In addition, much of the work of the ICPDR is done by Expert Groups (EGs), which are panels of specialists from the ICPDR contracting parties and observers – usually civil servants of the relevant ministries, in some cases employees of NGOs or contracted agencies. There are seven permanent Expert Groups and one ad hoc Expert Group as of 2011:

  1. Pressures and Measures
  2. Monitoring and Assessment
  3. Flood Protection
  4. River Basin Management
  5. Information Management and GIS
  6. Public Participation and Communication
  7. Accident Prevention and Control
  8. Strategic Expert Group (ad hoc)

The expert groups all have Terms of Reference and mandates adopted by the Commission. They usually meet twice to three times a year. Time- and target-limited task groups may also be established for specific tasks which not necessarily all countries are represented in. The expert groups discuss issues related to their Terms of Reference and prepare reports and recommendations for coordinated action.

The ICPDR has a Permanent Secretariat to support its work, supervised by an Executive Secretary, as of 2013, Ivan Zavadsky. The secretariat has its headquarters in Vienna, from where it administers, manages and supports the work of the ICPDR. The total staff of the secretariat is 8 permanent staff members and additional short-term project staff. If all national experts, delegates from observers and consultants are considered, there are more than 300 people working with and for the ICPDR.

Dispute settlement

The ICPDR serves as a platform for co-operation and coordination. The signing of the convention however, commits the countries under international law to some specific actions and to uphold certain principles. In some past conflicts, the ICPDR could contribute to accommodating the harmonisation of efforts by providing a place for discussion. The President or the staff at the secretariat can induce talks on specific issues and contribute to building consensus. The convention provides a dispute settlement mechanism, but in practice this has not been needed so far, as the countries concerned have worked to ensure dialogue and developed consensus on issues of conflict.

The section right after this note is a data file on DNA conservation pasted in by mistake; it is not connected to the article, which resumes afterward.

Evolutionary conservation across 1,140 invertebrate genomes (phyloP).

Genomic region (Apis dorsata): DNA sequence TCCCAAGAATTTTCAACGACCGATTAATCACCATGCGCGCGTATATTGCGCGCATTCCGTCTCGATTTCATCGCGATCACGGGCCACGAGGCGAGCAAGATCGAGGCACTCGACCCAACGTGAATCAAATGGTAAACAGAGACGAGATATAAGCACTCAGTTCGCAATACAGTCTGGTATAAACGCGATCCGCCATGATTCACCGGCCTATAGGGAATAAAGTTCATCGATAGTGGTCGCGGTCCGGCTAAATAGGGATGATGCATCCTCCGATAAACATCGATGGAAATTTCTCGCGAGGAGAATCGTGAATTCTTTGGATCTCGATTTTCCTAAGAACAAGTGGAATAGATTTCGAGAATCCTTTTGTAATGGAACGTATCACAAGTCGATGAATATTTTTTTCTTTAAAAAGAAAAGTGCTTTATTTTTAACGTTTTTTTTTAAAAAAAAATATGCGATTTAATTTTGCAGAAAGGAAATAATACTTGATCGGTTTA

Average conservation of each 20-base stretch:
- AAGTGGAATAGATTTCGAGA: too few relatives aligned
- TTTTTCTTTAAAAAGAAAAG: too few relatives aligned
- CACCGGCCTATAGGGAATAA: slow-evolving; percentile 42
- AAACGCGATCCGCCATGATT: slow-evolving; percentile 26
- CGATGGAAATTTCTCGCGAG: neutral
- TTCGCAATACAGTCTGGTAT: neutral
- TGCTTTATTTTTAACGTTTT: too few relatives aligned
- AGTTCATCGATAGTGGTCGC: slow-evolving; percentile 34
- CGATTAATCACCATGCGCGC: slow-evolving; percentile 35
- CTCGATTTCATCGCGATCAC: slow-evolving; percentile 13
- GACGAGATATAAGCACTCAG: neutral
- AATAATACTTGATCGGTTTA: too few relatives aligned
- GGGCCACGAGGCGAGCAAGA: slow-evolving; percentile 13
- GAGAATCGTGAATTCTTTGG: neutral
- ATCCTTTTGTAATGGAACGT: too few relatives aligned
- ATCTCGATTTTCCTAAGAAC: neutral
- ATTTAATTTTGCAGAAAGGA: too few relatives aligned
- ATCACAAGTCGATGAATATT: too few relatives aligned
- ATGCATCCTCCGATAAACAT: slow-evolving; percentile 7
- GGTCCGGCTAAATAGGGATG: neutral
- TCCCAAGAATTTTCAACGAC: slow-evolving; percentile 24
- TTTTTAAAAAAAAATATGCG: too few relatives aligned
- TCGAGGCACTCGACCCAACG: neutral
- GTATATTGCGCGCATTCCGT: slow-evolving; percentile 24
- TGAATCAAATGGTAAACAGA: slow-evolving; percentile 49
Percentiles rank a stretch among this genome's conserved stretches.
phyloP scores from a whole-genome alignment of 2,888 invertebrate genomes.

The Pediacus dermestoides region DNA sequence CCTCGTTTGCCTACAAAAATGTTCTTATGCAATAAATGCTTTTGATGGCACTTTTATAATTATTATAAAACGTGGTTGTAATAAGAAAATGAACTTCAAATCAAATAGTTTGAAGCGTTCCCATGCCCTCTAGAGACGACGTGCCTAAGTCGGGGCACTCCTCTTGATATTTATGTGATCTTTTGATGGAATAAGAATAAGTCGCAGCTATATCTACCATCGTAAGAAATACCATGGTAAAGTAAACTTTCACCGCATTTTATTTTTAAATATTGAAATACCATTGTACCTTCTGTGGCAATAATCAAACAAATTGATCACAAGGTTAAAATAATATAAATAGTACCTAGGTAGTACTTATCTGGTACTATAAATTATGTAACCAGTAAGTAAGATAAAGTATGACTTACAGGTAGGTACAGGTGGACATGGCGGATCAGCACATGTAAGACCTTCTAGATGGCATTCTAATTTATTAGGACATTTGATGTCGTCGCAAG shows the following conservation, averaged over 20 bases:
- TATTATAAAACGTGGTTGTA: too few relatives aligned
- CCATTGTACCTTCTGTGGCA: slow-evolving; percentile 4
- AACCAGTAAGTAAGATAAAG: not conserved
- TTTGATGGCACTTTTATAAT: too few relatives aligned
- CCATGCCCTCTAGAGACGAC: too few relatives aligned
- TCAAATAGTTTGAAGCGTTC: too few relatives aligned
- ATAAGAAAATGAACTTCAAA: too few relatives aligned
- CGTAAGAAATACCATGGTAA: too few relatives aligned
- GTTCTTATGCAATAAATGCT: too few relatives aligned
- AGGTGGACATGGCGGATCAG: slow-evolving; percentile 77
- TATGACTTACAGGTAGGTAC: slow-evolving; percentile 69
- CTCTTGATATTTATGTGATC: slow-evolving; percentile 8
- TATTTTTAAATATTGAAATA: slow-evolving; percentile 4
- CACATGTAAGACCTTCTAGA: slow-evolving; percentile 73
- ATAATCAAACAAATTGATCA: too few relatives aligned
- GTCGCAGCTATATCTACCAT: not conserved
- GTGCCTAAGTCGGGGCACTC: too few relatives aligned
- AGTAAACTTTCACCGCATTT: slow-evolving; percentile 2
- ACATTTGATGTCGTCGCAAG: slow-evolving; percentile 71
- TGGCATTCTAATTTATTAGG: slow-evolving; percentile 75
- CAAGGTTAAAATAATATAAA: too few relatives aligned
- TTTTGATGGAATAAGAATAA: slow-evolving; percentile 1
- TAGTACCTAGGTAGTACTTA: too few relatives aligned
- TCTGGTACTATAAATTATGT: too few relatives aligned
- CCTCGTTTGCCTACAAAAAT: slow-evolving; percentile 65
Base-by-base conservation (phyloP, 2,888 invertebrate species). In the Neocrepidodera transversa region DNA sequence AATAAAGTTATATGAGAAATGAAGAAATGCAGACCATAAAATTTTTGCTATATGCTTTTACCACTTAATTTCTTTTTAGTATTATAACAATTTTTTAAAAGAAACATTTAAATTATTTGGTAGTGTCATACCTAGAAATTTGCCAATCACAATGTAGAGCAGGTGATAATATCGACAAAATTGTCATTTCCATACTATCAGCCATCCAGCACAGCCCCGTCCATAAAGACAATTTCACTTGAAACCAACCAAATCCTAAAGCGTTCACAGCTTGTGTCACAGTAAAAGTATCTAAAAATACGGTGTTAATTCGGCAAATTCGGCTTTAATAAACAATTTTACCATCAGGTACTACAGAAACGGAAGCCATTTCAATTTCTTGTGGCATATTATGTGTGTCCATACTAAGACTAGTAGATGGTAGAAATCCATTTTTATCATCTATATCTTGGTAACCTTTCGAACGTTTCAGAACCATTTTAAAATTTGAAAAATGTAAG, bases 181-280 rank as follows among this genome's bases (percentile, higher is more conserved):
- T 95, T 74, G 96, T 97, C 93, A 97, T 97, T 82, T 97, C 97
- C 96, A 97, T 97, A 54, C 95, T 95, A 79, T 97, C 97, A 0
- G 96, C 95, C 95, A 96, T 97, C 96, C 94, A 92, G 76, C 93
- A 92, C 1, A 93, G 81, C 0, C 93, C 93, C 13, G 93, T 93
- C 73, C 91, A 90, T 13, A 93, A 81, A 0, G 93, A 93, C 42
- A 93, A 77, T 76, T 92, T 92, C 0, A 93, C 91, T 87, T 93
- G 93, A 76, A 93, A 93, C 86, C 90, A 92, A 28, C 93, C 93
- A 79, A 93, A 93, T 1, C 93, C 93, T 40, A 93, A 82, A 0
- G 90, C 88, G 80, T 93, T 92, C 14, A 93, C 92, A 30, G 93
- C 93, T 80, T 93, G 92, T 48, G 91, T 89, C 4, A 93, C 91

The ICPDR has fifteen contracting parties:


The ICPDR has 22 official observers with rights to attend meetings and participate in decision-making:


The ICPDR budget comes from the contributions of the Contracting Parties. According to the Danube River Protection Convention, the Contracting Parties (except for the EU) shall contribute an equal share, unless unanimously decided otherwise by the ICPDR. Some exceptions are currently applied for a transitional period. The total annual budget of the ICPDR is a little more than one million Euros. Much of the ICPDR's work is done directly by Member Countries. Such contributions in staff and material are therefore also considerable, even though this does not show in the ICPDR budget. Costs of participation in the Commission's and Expert bodies’ work are also covered by the parties themselves.

In some cases, the ICPDR engages in projects that have separate sources of funding. These include projects funded by the European Union, the United Nations Development Program, GEF, individual member countries or private businesses through the public-private partnership “Business Friends of the Danube”.

Danube River variety

See also